The disturbing thing about the present case is that abuses in the area of private placements strike at the very heart of the protections the Securities Acts seek to afford investors, for, as noted in our original opinion, no requirements of reporting to the S.E.C. are imposed upon issuers and their agents who undertake to issue new securities under the protective cloak of the Section 4(2) exemption. The scarce enforcement resources of the S.E.C. are adequate only to police the most flagrant and widespread abuses in the private placement area. The private action therefore arguably occupies an even more important place in the area of private placements than in other areas of Securities Act enforcement where activities of an issuer must both be reported to and approved by the S.E.C.
We concede that the plaintiffs in this case are not free from sin. But the question is not the purity of the plaintiffs in an abstract sense, but rather whether their fault was equal, simultaneous, and vital to the effectuation of the fraudulent scheme (as the cooperation of a co-conspirator is vital to the accomplishment of the ends of a conspiracy); and whether the remedial purposes of the securities laws will be furthered more by allowing the defense than by disallowing it. We remain convinced that the plaintiffs' fault did not rise to the level that should bar their 10b-5 action. The fault of the parties is not equal, simultaneous, and mutual, even if this were a purely private action seeking to vindicate purely private rights. The important role such actions play in enforcing the Securities Acts, however, resolves the doubt in favor of the plaintiffs here.
The appellees also contend that we have confounded the purpose of Rule 10b-5 with that of Section 4(2) of the 1933 Act. This contention is without merit. In the broadest terms, this case involves what information and how much information an issuer and its agent (in this case S. D. Cohn and Company) must disclose to potential investors in the private placement context. Though the record at this stage is inconclusive on the point, it strongly suggests to us that the defendants in this case knowingly attempted to take advantage of the private placement exemption from registration and in the process failed to state material facts that a reasonably prudent investor would take into account in making his investment decision. We outlined in our original opinion a number of highly relevant items of information that might affect a prudent investor's decision. So far as the present record indicates, these were not revealed to the offerees in this transaction. More specifically, a large amount of what the registration process would have brought to the attention of potential investors was not disclosed. We are aware that the S.E.C. announced certain amendments to its new Rule 146 shortly before our original opinion in this cause was announced. These amendments, inter alia, allow non-reporting issuers seeking to take advantage of the new rule to omit certain non-material information, to condense certain material, and to omit financial statements of the sort required by Part II of a registration statement, in their communications with prospective purchasers. In our original opinion, we referred to new Rule 146 in our discussion of the disclosure that must be made to prospective purchasers on the private placement context. We wish to make it clear that the amendments to Rule 146 do not alter our conclusions there.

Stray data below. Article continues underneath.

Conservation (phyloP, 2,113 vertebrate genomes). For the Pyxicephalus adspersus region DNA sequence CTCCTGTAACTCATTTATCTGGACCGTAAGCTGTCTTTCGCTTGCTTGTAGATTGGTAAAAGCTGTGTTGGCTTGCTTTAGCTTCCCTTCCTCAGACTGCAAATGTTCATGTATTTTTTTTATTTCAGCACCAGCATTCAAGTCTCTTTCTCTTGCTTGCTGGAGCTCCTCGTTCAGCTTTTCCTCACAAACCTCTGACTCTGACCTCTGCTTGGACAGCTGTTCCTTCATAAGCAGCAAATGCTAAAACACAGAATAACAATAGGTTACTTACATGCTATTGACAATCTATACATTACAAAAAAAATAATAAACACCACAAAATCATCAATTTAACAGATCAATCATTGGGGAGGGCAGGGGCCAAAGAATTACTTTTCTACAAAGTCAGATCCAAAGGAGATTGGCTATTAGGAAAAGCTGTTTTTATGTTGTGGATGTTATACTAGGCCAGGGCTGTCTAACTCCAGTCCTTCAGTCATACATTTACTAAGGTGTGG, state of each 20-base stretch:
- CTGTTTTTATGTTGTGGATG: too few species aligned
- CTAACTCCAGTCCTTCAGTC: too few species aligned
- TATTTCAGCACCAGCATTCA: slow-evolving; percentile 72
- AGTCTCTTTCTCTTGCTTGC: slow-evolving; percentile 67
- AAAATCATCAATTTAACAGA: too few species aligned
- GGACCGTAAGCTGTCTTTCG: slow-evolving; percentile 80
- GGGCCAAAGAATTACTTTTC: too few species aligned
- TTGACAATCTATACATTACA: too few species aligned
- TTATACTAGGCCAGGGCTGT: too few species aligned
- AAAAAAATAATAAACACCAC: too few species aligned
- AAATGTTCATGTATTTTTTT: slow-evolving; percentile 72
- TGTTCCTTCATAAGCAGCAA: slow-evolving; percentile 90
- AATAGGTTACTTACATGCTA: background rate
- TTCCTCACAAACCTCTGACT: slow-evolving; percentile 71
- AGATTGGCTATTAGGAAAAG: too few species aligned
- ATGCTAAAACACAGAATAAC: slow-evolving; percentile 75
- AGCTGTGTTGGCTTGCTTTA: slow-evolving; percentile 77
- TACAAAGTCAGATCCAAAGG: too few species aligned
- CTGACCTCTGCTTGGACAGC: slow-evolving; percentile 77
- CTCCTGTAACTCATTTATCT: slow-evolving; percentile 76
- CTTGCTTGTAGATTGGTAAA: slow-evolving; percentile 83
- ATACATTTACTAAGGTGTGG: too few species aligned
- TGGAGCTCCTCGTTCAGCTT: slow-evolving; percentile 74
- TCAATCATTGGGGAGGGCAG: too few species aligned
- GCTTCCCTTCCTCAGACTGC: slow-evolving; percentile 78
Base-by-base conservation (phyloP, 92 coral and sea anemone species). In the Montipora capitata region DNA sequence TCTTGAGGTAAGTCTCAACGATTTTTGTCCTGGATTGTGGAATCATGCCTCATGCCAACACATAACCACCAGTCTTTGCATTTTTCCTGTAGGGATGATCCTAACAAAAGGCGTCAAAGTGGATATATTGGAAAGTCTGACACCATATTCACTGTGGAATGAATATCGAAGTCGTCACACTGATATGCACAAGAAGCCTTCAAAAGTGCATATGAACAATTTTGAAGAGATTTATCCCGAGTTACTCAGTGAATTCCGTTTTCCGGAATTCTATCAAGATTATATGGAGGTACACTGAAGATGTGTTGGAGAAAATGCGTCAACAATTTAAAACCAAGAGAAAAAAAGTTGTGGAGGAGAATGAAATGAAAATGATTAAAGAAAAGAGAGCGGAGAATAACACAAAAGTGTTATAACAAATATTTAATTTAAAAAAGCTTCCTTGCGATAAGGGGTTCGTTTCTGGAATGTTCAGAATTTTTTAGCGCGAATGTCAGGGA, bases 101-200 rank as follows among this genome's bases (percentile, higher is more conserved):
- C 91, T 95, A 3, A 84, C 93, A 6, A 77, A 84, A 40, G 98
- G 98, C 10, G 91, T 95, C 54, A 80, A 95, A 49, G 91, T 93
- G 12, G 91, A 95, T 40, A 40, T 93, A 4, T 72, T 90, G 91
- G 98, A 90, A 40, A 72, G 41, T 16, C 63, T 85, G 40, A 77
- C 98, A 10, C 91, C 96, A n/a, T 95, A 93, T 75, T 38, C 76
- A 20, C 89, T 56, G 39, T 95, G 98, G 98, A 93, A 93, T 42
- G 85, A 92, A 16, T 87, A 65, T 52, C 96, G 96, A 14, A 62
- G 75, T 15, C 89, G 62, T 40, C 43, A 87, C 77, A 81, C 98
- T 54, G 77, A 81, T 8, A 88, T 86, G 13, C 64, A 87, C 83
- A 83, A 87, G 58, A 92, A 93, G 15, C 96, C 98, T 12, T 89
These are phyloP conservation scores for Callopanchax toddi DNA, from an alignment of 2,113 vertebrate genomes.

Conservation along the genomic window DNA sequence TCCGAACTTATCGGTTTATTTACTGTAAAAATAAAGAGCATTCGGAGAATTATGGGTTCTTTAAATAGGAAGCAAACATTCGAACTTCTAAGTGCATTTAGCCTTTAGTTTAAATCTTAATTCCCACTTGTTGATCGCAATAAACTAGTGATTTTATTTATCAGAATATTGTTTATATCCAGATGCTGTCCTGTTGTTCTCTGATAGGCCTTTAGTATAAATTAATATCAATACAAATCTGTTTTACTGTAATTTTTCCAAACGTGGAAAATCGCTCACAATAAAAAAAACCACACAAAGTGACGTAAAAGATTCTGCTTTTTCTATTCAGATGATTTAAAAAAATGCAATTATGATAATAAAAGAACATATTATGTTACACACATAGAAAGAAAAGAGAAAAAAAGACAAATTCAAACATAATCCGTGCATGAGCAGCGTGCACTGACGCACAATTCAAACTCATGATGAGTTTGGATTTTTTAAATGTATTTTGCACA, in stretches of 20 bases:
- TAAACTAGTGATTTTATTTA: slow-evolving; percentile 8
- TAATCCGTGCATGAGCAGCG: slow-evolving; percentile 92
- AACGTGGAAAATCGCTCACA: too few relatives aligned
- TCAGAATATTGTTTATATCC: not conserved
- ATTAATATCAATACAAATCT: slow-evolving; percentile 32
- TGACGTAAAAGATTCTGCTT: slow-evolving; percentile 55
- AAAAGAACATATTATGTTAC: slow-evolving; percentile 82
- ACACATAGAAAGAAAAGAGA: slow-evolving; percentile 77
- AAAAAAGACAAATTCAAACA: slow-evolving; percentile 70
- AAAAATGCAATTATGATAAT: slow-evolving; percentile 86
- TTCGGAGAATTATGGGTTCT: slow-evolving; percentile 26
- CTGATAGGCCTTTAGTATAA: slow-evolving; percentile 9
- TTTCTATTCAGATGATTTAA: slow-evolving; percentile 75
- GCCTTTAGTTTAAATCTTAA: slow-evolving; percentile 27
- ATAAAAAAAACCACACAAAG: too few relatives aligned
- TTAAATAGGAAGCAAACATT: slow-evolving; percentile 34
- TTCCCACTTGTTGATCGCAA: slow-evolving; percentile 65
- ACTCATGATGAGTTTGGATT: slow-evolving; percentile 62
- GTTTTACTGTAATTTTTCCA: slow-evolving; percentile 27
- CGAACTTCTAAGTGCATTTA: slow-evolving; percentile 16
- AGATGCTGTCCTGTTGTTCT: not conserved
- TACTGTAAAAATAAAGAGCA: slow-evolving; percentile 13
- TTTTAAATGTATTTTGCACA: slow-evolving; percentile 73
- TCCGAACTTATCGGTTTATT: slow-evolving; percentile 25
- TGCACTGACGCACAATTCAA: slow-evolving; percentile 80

We relied upon the law that had developed under Section 4(2) of the 1933 Act to provide a yardstick for judging the propriety of business practices in the private placement area. Not every failure to qualify for the Section 4(2) exemption rises to the level of a violation of Rule 10b-5. We noted that 10b-5 liability could be predicated on omissions to disclose information that our case law in this circuit on private placements required to be disclosed. Depending on the amount of information the defendants failed to disclose to offerees and its materiality to the transaction, there comes a point where the failure to disclose can be characterized as a violation of the third clause of Rule 10b-5, if not of the first two clauses. We wish to ensure that, on remand, the district judge will focus not so much upon specific misrepresentations that were alleged (as he did in his earlier consideration of the case), but will also be aware of the stringent disclosure requirements our Court has held necessary in the private placement context. Although our decisions have broadened the concept of what is "material" in the area of private placements, we do not mean to imply that every failure to comply either with Rule 146 or with the judge-made law on qualifying for the Section 4(2) exemption would give rise to 10b-5 liability.
The petition for rehearing is therefore denied, and, no Judge in active service having requested that the cause be reheard en banc (see Local Rule 12), the petition for rehearing en banc is also denied.